Secure Socket Layer (SSL) inspection is essential to addressing the risks posed by Hypertext Transfer Protocol Secure (HTTPS). For example, a phishing email can use HTTPS to contact its command and control server and download malware onto a user's machine. To defend against these types of attacks that hide in encryption, many organizations use SSL inspection products to scan data packets encrypted over a HTTPS session for malicious content.
Unfortunately, many products fail to properly perform SSL inspection.
According to a report published by researchers at Mozilla, CloudFlare, and Google, 11 out of 12 middleboxes that analyze TLS connections actually weakened security. One cause of these products' inadequate performance was improper certificate validation. Will Dormann of CERT explains how failure to verify certificates jeopardizes security:
"….The client can verify only that it is communicating with the SSL-inspecting software. The client is unaware of what technique the SSL-inspecting software is using for validating SSL certificates. And perhaps more importantly, whether there are additional points between the SSL-inspecting software and the target system is impossible for the client to determine. Is there an attacker between the SSL-inspecting software and the target server? The client has no way of knowing. Because of this lack of transparency, the client must assume that the SSL inspecting software is doing everything perfectly. Unfortunately, SSL-inspecting software does not do everything perfectly."
Dormann analyzed dozens of software products that perform SSL inspection. He found many of the applications committed seven mistakes that weakened connection security. These results in part motivated US-CERT to publish an alert entitled "HTTPS Interception Weakens TLS Security" that details the dangers of SSL inspection.
Not everyone is pleased by this advisory. Some feel it overlooks the benefits of SSL inspection. David Holmes, world-wide security evangelist at F5 Networks, is one of those individuals.
"The situation is a little more nuanced that they are suggesting," explains Holmes. "The way the headline is written makes it sound like SSL interception is a bad thing. In reality, what the researchers are saying is that WHEN DONE POORLY it's a bad thing."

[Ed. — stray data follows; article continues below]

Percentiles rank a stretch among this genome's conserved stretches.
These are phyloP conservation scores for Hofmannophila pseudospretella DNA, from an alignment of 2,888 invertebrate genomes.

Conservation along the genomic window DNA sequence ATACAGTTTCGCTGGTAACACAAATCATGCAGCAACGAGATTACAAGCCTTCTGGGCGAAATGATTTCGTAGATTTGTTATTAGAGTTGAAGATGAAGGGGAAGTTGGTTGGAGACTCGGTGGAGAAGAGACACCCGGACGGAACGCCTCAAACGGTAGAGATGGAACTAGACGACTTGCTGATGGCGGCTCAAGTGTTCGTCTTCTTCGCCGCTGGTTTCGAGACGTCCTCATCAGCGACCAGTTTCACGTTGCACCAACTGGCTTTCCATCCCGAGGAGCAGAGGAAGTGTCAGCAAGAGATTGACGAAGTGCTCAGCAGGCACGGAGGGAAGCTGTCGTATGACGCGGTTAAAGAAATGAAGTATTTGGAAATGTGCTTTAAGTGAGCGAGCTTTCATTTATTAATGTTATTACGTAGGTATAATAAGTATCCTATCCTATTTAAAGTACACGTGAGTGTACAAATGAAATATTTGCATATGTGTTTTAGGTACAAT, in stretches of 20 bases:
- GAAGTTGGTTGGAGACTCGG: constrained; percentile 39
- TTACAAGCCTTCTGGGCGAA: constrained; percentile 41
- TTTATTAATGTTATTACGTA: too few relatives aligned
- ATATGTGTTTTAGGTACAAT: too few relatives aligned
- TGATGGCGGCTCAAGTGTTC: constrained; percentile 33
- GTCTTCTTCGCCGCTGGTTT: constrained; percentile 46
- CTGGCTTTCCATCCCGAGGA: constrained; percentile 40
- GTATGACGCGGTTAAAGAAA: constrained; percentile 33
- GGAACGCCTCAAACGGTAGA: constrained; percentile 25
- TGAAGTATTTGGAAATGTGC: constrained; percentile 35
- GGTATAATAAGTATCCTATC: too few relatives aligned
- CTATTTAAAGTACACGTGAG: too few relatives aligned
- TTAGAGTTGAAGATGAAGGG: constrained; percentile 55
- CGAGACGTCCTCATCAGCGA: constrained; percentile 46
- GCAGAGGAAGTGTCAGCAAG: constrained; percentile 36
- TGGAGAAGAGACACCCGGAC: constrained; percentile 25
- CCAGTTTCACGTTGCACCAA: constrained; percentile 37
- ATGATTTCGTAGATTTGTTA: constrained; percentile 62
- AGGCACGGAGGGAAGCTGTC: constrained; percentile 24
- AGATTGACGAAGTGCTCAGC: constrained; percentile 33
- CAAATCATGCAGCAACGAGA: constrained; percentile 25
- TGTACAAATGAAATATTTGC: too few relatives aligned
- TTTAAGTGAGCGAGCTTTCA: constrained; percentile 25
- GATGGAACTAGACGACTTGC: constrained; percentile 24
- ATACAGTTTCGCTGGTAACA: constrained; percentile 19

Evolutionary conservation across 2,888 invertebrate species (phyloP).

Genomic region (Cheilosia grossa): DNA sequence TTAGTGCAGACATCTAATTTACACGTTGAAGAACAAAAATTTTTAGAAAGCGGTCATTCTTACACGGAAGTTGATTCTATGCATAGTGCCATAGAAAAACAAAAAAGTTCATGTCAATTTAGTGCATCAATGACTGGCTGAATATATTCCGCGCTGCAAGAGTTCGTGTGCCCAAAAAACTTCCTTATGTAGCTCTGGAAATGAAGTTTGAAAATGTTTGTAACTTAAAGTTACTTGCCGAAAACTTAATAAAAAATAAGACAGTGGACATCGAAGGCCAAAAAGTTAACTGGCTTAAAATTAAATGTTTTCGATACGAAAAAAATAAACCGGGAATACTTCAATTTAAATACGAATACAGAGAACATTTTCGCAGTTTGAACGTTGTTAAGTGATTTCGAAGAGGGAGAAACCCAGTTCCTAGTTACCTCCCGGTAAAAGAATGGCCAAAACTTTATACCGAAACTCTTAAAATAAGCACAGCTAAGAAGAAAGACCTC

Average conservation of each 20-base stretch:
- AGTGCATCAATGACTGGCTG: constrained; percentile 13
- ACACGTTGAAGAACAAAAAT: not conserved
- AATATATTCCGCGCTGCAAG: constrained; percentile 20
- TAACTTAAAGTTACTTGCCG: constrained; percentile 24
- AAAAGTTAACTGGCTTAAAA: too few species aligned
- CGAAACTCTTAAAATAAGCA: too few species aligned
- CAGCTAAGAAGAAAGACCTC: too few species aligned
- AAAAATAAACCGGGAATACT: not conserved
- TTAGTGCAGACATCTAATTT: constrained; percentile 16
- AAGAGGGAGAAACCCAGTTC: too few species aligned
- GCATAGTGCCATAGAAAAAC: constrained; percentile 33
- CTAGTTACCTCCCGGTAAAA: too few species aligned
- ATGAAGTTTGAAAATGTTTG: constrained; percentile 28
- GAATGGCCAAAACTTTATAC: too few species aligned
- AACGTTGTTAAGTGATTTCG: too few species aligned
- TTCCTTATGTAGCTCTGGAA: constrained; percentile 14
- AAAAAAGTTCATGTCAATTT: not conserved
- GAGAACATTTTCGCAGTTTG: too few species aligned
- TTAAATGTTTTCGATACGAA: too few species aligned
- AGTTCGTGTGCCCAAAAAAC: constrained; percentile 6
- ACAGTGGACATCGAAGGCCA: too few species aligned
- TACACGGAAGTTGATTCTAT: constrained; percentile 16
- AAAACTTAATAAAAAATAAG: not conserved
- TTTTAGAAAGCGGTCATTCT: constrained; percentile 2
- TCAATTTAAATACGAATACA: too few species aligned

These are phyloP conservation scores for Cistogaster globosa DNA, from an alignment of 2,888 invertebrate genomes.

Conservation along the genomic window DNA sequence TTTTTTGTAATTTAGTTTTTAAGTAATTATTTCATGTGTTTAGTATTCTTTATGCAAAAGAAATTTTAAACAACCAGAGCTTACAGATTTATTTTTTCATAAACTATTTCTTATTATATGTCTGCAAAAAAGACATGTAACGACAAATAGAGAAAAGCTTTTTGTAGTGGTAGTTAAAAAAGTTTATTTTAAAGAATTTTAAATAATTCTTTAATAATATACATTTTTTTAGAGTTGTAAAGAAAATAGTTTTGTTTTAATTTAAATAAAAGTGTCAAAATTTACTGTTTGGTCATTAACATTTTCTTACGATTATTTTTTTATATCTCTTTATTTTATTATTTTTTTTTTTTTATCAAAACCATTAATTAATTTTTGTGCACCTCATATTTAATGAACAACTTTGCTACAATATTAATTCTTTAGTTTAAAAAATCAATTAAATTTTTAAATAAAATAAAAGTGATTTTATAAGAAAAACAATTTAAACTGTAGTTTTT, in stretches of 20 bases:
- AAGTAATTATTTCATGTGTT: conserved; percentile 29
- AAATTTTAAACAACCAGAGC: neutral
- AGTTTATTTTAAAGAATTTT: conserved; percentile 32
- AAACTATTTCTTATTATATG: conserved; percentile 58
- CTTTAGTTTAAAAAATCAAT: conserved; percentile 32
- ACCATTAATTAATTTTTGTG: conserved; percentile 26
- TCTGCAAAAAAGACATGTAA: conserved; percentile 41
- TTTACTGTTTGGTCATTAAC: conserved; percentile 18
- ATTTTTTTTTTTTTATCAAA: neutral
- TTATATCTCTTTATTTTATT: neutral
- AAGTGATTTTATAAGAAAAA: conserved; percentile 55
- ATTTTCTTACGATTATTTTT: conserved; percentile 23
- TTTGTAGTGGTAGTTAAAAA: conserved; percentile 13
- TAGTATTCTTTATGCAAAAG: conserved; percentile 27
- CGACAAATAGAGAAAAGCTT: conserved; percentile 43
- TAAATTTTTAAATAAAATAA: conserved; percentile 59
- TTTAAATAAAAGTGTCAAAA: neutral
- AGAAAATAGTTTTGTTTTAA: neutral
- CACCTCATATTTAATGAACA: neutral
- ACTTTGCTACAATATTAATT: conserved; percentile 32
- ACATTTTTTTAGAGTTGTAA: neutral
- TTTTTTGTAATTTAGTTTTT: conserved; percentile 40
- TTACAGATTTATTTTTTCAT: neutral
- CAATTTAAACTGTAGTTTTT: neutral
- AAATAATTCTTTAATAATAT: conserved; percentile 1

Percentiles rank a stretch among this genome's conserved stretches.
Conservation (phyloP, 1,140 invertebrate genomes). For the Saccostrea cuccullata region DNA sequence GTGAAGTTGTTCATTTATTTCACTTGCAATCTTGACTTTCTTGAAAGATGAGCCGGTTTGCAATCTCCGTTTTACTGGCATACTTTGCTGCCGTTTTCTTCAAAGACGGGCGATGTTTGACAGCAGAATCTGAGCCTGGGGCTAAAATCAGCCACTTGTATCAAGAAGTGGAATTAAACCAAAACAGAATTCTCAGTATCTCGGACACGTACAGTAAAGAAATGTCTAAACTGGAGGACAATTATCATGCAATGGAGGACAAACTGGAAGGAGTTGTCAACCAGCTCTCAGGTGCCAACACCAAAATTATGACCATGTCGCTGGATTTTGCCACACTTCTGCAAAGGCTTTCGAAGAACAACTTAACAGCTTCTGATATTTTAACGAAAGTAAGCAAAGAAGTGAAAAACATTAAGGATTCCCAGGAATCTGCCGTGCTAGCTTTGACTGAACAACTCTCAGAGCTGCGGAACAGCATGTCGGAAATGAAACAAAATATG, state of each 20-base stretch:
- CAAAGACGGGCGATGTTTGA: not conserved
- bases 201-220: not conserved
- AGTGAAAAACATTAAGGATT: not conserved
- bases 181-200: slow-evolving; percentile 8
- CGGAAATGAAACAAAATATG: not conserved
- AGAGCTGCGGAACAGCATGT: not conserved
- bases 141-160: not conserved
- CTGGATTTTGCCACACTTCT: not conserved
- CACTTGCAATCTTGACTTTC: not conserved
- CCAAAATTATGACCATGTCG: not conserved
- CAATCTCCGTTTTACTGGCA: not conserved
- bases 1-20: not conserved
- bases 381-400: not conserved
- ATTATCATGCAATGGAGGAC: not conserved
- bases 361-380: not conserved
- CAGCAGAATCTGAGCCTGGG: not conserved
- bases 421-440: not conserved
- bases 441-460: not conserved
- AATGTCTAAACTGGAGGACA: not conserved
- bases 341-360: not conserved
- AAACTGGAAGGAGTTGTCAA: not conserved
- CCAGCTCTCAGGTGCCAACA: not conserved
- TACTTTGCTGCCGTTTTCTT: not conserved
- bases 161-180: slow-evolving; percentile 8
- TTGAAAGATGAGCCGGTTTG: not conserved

Kevin Bocek, vice president of security strategy at Venafi, takes it one step further. He feels that recent discussions about the potential vulnerabilities connected with looking inside of encrypted SSL/TLS traffic ignore the critically important role of SSL inspection. He explains,
"SSL/TLS inspection is just not about employee use of the Internet. It’s also about threats from web applications that seek to hide, move, and expand across networks.”
Bocek goes on to recommend, “Organizations need SSL inspection to examine application, cross-network, cross-cloud, cross data center and IoT communications. Failing to inspect these communications makes the security technology that businesses rely on to protect them from cyber attacks far less effective. SSL inspection is the only way to protect against threats hiding in incoming and cross-network encrypted traffic.”
Examining encrypted traffic is critical to improving security. Organizations should research products that perform SSL inspection and deploy it properly to ensure secure TLS connections. To maximize performance and security, they should also invest in a solution that integrates with key and certificate management to automate SSL/TLS decryption.
Does your SSL/TLS Inspection solution have easy access to necessary keys and certificates?